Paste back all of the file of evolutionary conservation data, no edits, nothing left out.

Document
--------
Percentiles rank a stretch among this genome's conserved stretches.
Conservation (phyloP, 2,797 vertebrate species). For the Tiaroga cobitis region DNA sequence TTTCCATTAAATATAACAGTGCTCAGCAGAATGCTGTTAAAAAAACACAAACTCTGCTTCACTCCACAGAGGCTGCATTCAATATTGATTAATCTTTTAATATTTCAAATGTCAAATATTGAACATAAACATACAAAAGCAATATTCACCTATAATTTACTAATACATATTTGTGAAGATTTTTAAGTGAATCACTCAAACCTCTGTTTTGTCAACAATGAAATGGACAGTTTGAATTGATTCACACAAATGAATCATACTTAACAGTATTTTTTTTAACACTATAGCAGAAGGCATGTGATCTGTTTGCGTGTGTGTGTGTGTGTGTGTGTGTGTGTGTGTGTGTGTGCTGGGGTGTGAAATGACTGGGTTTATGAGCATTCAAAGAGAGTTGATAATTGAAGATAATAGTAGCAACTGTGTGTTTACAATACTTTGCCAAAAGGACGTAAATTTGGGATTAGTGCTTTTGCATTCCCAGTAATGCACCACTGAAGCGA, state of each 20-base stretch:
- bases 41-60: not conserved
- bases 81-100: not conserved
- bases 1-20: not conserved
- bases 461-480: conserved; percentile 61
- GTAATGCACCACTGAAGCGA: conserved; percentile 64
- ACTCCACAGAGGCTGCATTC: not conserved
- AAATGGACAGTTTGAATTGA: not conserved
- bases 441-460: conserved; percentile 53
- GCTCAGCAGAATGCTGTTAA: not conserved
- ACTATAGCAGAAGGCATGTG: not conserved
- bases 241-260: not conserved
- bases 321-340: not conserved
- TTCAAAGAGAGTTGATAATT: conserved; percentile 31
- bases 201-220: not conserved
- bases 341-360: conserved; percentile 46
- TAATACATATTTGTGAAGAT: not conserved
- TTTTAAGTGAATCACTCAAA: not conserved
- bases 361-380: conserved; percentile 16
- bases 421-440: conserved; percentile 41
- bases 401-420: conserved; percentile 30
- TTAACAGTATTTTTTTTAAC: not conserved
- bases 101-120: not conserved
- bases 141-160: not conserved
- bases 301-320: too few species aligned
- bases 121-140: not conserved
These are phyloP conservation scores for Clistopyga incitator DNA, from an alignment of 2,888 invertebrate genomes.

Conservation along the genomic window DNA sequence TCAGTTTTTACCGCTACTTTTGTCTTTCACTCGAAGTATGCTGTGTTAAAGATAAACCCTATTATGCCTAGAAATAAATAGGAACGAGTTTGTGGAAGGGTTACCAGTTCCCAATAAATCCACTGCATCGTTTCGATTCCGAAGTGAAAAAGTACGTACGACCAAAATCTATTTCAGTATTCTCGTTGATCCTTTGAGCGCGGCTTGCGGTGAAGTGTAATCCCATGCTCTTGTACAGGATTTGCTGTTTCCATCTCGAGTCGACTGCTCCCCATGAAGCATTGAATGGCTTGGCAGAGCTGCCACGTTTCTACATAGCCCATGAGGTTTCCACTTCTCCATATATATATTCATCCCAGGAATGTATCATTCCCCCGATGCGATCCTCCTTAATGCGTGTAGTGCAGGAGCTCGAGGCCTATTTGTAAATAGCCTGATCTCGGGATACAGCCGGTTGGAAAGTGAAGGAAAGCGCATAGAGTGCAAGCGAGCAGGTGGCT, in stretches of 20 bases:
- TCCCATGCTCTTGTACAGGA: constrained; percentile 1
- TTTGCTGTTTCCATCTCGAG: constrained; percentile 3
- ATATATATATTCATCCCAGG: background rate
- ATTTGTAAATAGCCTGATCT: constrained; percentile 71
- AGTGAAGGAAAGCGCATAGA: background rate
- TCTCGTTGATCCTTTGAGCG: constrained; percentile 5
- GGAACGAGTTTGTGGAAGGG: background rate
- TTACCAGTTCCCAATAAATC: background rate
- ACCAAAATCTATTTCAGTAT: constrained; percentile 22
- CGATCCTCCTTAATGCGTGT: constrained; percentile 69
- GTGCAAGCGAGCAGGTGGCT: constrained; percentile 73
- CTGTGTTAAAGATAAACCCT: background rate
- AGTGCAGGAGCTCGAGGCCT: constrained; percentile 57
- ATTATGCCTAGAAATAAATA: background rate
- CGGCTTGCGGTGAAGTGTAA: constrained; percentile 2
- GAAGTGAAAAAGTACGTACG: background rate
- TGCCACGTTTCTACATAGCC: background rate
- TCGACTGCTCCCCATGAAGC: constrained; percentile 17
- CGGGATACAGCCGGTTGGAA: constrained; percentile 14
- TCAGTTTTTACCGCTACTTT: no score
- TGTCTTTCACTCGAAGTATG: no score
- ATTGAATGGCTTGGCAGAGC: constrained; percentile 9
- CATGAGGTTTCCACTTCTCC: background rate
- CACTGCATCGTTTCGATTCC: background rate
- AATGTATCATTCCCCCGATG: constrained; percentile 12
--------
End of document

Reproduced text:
Percentiles rank a stretch among this genome's conserved stretches.
Conservation (phyloP, 2,797 vertebrate species). For the Tiaroga cobitis region DNA sequence TTTCCATTAAATATAACAGTGCTCAGCAGAATGCTGTTAAAAAAACACAAACTCTGCTTCACTCCACAGAGGCTGCATTCAATATTGATTAATCTTTTAATATTTCAAATGTCAAATATTGAACATAAACATACAAAAGCAATATTCACCTATAATTTACTAATACATATTTGTGAAGATTTTTAAGTGAATCACTCAAACCTCTGTTTTGTCAACAATGAAATGGACAGTTTGAATTGATTCACACAAATGAATCATACTTAACAGTATTTTTTTTAACACTATAGCAGAAGGCATGTGATCTGTTTGCGTGTGTGTGTGTGTGTGTGTGTGTGTGTGTGTGTGTGTGCTGGGGTGTGAAATGACTGGGTTTATGAGCATTCAAAGAGAGTTGATAATTGAAGATAATAGTAGCAACTGTGTGTTTACAATACTTTGCCAAAAGGACGTAAATTTGGGATTAGTGCTTTTGCATTCCCAGTAATGCACCACTGAAGCGA, state of each 20-base stretch:
- bases 41-60: not conserved
- bases 81-100: not conserved
- bases 1-20: not conserved
- bases 461-480: conserved; percentile 61
- GTAATGCACCACTGAAGCGA: conserved; percentile 64
- ACTCCACAGAGGCTGCATTC: not conserved
- AAATGGACAGTTTGAATTGA: not conserved
- bases 441-460: conserved; percentile 53
- GCTCAGCAGAATGCTGTTAA: not conserved
- ACTATAGCAGAAGGCATGTG: not conserved
- bases 241-260: not conserved
- bases 321-340: not conserved
- TTCAAAGAGAGTTGATAATT: conserved; percentile 31
- bases 201-220: not conserved
- bases 341-360: conserved; percentile 46
- TAATACATATTTGTGAAGAT: not conserved
- TTTTAAGTGAATCACTCAAA: not conserved
- bases 361-380: conserved; percentile 16
- bases 421-440: conserved; percentile 41
- bases 401-420: conserved; percentile 30
- TTAACAGTATTTTTTTTAAC: not conserved
- bases 101-120: not conserved
- bases 141-160: not conserved
- bases 301-320: too few species aligned
- bases 121-140: not conserved
These are phyloP conservation scores for Clistopyga incitator DNA, from an alignment of 2,888 invertebrate genomes.

Conservation along the genomic window DNA sequence TCAGTTTTTACCGCTACTTTTGTCTTTCACTCGAAGTATGCTGTGTTAAAGATAAACCCTATTATGCCTAGAAATAAATAGGAACGAGTTTGTGGAAGGGTTACCAGTTCCCAATAAATCCACTGCATCGTTTCGATTCCGAAGTGAAAAAGTACGTACGACCAAAATCTATTTCAGTATTCTCGTTGATCCTTTGAGCGCGGCTTGCGGTGAAGTGTAATCCCATGCTCTTGTACAGGATTTGCTGTTTCCATCTCGAGTCGACTGCTCCCCATGAAGCATTGAATGGCTTGGCAGAGCTGCCACGTTTCTACATAGCCCATGAGGTTTCCACTTCTCCATATATATATTCATCCCAGGAATGTATCATTCCCCCGATGCGATCCTCCTTAATGCGTGTAGTGCAGGAGCTCGAGGCCTATTTGTAAATAGCCTGATCTCGGGATACAGCCGGTTGGAAAGTGAAGGAAAGCGCATAGAGTGCAAGCGAGCAGGTGGCT, in stretches of 20 bases:
- TCCCATGCTCTTGTACAGGA: constrained; percentile 1
- TTTGCTGTTTCCATCTCGAG: constrained; percentile 3
- ATATATATATTCATCCCAGG: background rate
- ATTTGTAAATAGCCTGATCT: constrained; percentile 71
- AGTGAAGGAAAGCGCATAGA: background rate
- TCTCGTTGATCCTTTGAGCG: constrained; percentile 5
- GGAACGAGTTTGTGGAAGGG: background rate
- TTACCAGTTCCCAATAAATC: background rate
- ACCAAAATCTATTTCAGTAT: constrained; percentile 22
- CGATCCTCCTTAATGCGTGT: constrained; percentile 69
- GTGCAAGCGAGCAGGTGGCT: constrained; percentile 73
- CTGTGTTAAAGATAAACCCT: background rate
- AGTGCAGGAGCTCGAGGCCT: constrained; percentile 57
- ATTATGCCTAGAAATAAATA: background rate
- CGGCTTGCGGTGAAGTGTAA: constrained; percentile 2
- GAAGTGAAAAAGTACGTACG: background rate
- TGCCACGTTTCTACATAGCC: background rate
- TCGACTGCTCCCCATGAAGC: constrained; percentile 17
- CGGGATACAGCCGGTTGGAA: constrained; percentile 14
- TCAGTTTTTACCGCTACTTT: no score
- TGTCTTTCACTCGAAGTATG: no score
- ATTGAATGGCTTGGCAGAGC: constrained; percentile 9
- CATGAGGTTTCCACTTCTCC: background rate
- CACTGCATCGTTTCGATTCC: background rate
- AATGTATCATTCCCCCGATG: constrained; percentile 12